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Has anyone ever been to a museum and found an X on the floor where the auditorium echoes your sound back to that exact spot from every corner?

Whats that called?

I'm having a stoner "how has this not been made public" moment and i want to pretend i'm skilled and enough to build one in my basement.

By the time i finished typing this i realized a pair of headphones and a pedal or two would do the same thing but we're in a natural organic world now and that sounds processed and maybe full of gluten idk.
 

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Not sure what it is called, but I know Science North had a couple of parabolic reflectors set up about 20 metres from each other and with a person standing at the focal point of each one, you could have a conversation in a normal volume voice and no one in between could hear it.

Same principle.
 

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It's a parabolic ceiling, and the X merely indicates the "sweet spot" where all reflections can be heard equally. What's cool is that you can whisper in that spot, and it sounds like you've been mic'd with a high-end Neumann, amplified, and fed to high-end headphones.

I don't know if it's still there, but the Place Victoria Metro stop in Montreal had one of those, years back. Sometimes you'd see some homeless person wandering through, and when they passed the magic X-spot and could hear all their reflected mumblings in super hi-def, they'd get this startled look on their face of "I may hear voices, but I'm not THAT fricking nuts. WHAT is going on here?"

Parabolic_Reflector
 

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Is it an anechoic chamber?
Nope - that's the opposite - no echo at all (you'd be surprised how much echo there is in any given room you're in - just not always the obvious slapback we associate with an 'echo' but much shorter delay).

I'm not even sure there is a word for what the OP describes, but I know what he means. I suggest googling that echo art installation at Pearson airport and see what they call it. ... ah mhammer FTW.
 

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Is it an anechoic chamber?
I was just in one of those a few weeks back, at the Museum of Science and Technology.
Anechoic (no echoes) chambers are used when the sound pressure level of something needs to be measured, or otherwise highly controlled. They are generally heavily soundproofed from the outside world as well. For instance, when speaker efficiency is measured, the speaker is placed in an anechoic chamber, provided with a standardized signal, and measured with a calibrated mic from a standardized distance. The reason for doing this is to make sure that all sound detected is coming ONLY from the speaker and not from any other sources, whether reflected or from outside the room itself. Neurophysiological and audiology researchers also use them. When I was at U.Vic. the neuropsychology folks had one.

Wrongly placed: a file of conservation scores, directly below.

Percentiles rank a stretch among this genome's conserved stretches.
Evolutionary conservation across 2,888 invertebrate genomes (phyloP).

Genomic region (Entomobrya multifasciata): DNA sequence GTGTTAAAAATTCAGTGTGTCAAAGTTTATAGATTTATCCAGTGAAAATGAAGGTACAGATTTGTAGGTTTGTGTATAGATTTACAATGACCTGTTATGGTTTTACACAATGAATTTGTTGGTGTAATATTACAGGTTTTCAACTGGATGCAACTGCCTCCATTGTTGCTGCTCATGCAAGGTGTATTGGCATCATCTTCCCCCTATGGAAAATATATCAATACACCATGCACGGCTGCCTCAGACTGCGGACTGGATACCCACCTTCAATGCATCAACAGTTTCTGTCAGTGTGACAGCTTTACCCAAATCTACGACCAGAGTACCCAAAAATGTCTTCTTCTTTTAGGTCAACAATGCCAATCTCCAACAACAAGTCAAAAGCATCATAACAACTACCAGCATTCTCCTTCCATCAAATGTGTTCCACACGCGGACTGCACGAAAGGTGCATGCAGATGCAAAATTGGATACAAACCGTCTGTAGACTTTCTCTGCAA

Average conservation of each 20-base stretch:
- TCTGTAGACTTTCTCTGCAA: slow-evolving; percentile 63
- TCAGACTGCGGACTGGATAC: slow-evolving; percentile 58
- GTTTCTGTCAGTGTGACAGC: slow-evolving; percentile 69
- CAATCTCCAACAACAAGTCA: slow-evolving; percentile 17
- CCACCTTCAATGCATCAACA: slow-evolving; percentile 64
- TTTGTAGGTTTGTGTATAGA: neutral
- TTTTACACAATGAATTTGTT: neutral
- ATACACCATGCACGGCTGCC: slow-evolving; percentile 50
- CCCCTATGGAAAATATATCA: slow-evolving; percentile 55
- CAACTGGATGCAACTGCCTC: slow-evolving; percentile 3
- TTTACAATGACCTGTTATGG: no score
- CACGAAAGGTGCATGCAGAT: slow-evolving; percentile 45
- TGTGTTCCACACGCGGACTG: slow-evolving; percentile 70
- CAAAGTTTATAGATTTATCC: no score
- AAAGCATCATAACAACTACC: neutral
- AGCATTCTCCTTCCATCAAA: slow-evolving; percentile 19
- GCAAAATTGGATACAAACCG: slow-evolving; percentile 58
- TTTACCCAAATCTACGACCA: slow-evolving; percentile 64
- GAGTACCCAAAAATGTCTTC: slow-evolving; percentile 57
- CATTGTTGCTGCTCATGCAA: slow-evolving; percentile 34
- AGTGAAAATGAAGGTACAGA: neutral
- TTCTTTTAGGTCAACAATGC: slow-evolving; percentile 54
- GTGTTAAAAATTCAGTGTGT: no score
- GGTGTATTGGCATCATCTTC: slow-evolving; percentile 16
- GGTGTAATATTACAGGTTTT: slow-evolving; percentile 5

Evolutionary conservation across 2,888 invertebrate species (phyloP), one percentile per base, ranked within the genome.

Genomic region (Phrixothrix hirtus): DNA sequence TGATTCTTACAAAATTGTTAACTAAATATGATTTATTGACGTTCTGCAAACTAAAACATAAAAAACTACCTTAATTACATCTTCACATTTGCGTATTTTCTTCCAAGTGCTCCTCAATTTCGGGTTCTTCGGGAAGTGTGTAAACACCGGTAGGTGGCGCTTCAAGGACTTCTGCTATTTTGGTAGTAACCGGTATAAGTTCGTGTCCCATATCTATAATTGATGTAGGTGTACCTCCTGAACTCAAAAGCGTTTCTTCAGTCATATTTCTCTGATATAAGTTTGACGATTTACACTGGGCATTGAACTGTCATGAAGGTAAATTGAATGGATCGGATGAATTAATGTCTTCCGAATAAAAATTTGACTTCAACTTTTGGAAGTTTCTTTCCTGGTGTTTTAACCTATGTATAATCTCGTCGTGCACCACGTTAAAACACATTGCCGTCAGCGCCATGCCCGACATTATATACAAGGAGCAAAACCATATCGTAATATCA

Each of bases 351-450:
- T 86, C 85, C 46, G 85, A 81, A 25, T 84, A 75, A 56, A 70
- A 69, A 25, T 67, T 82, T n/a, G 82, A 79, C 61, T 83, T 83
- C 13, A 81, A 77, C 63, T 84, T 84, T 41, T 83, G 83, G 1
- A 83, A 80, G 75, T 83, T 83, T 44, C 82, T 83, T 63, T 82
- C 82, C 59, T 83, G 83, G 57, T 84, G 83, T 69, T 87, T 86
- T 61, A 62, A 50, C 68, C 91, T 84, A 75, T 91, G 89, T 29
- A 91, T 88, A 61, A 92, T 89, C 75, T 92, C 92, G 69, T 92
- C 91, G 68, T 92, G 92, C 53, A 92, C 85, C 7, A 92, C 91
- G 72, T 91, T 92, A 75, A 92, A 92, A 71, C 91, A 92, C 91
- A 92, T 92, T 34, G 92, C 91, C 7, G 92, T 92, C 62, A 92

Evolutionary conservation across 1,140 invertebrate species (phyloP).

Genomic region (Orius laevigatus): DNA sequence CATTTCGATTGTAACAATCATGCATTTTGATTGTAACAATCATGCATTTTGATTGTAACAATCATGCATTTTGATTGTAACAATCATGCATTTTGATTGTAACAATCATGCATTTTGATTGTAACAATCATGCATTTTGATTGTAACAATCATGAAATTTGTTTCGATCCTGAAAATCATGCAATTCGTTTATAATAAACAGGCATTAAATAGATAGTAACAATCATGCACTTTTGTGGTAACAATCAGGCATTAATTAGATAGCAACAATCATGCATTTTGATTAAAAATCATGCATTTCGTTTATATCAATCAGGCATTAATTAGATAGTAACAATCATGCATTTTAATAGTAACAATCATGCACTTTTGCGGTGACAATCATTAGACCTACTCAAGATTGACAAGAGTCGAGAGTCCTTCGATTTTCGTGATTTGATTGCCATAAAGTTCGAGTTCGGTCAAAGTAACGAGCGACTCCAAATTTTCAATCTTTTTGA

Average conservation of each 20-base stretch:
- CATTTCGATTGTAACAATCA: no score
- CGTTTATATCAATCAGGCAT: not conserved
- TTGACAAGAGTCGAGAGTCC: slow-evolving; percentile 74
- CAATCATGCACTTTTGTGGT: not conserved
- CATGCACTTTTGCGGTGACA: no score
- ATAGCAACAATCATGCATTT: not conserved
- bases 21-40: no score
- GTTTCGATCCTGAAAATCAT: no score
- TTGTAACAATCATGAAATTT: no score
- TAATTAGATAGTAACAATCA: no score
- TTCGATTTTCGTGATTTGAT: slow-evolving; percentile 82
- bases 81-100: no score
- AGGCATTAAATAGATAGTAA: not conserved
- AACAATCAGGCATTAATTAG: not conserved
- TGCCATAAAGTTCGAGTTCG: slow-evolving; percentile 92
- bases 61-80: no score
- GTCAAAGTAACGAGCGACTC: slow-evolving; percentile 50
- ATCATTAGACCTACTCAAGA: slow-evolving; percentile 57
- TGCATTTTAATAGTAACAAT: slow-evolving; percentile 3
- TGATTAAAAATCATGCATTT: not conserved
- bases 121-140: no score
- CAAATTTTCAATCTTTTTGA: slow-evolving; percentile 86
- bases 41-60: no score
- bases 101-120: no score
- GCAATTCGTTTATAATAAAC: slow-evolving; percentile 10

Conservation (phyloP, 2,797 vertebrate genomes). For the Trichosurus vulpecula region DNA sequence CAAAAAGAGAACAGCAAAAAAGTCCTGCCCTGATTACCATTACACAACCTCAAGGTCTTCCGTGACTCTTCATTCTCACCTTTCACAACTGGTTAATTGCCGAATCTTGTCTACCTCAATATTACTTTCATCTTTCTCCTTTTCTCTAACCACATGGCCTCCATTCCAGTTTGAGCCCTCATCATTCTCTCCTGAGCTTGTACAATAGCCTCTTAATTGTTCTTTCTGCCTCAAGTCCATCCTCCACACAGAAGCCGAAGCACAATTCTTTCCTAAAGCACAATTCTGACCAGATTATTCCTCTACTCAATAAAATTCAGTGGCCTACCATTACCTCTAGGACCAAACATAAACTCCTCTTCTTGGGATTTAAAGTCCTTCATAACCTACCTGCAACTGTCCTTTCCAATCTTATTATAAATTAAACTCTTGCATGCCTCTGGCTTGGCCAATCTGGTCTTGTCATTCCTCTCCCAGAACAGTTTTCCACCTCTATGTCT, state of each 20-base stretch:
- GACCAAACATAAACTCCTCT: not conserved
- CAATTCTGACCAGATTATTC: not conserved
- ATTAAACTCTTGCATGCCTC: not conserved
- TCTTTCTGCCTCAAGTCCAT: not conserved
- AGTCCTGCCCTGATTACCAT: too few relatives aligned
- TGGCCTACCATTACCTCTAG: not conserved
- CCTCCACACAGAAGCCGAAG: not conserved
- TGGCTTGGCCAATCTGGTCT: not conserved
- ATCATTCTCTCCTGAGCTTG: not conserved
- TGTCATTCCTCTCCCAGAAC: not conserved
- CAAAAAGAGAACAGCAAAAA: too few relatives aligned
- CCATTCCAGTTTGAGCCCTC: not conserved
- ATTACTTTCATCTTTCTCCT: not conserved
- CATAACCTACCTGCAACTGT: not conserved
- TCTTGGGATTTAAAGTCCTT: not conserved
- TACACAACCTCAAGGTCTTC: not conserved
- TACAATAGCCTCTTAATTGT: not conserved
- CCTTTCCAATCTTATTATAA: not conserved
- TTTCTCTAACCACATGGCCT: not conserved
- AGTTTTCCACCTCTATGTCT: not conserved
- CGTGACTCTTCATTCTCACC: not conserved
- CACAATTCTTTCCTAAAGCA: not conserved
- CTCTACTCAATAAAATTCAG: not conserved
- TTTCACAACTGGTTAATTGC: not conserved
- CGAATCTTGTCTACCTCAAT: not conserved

The godfather of this stuff is Dr. Floyd E. Toole, a New Brunswick native (has an engineering building named after him at UNB if memory serves), who worked at the National Research Council for many years and is still a highly in-demand consultant on acoustics. Here's one of his many works:
https://www.amazon.ca/Sound-Reproduction-Acoustics-Psychoacoustics-Loudspeakers/dp/0240520092
 

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Not sure what it is called, but I know Science North had a couple of parabolic reflectors set up about 20 metres from each other and with a person standing at the focal point of each one, you could have a conversation in a normal volume voice and no one in between could hear it.

Same principle.
My house is like this. I talk but no one hears it. Not the wife, kids... no one. Ever.
 

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Not sure what it is called, but I know Science North had a couple of parabolic reflectors set up about 20 metres from each other and with a person standing at the focal point of each one, you could have a conversation in a normal volume voice and no one in between could hear it.

Same principle.
That's why they used to use such reflectors for mic'ing up football and other referees from the sidelines. You point the mic and surrounding reflector at the official, and when they talk, they are the loudest thing being picked up. Of course, that was before the wireless mics that refs use on the field nowadays.
 

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Telecom, as well. With a parabolic dish at each end, a receiver can 'hear' a 1 watt transmitter from 30 or 40 miles away (each dish adds about 30 dB of gain, compensating for the path losses).


That's like the joke....

My wife said to me "You didn't hear a word I was saying" and I thought, that's an odd way to start a conversation.
I thought the correct response to this was "Medium rare, please. And I'd like sour cream and chives with the potato as well, thanks for asking."
 

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All you need is a pool! If I go for a late night dip (weather permitting of course) my in-laws across the road can hear EVERYTHING!

...apparently.
 
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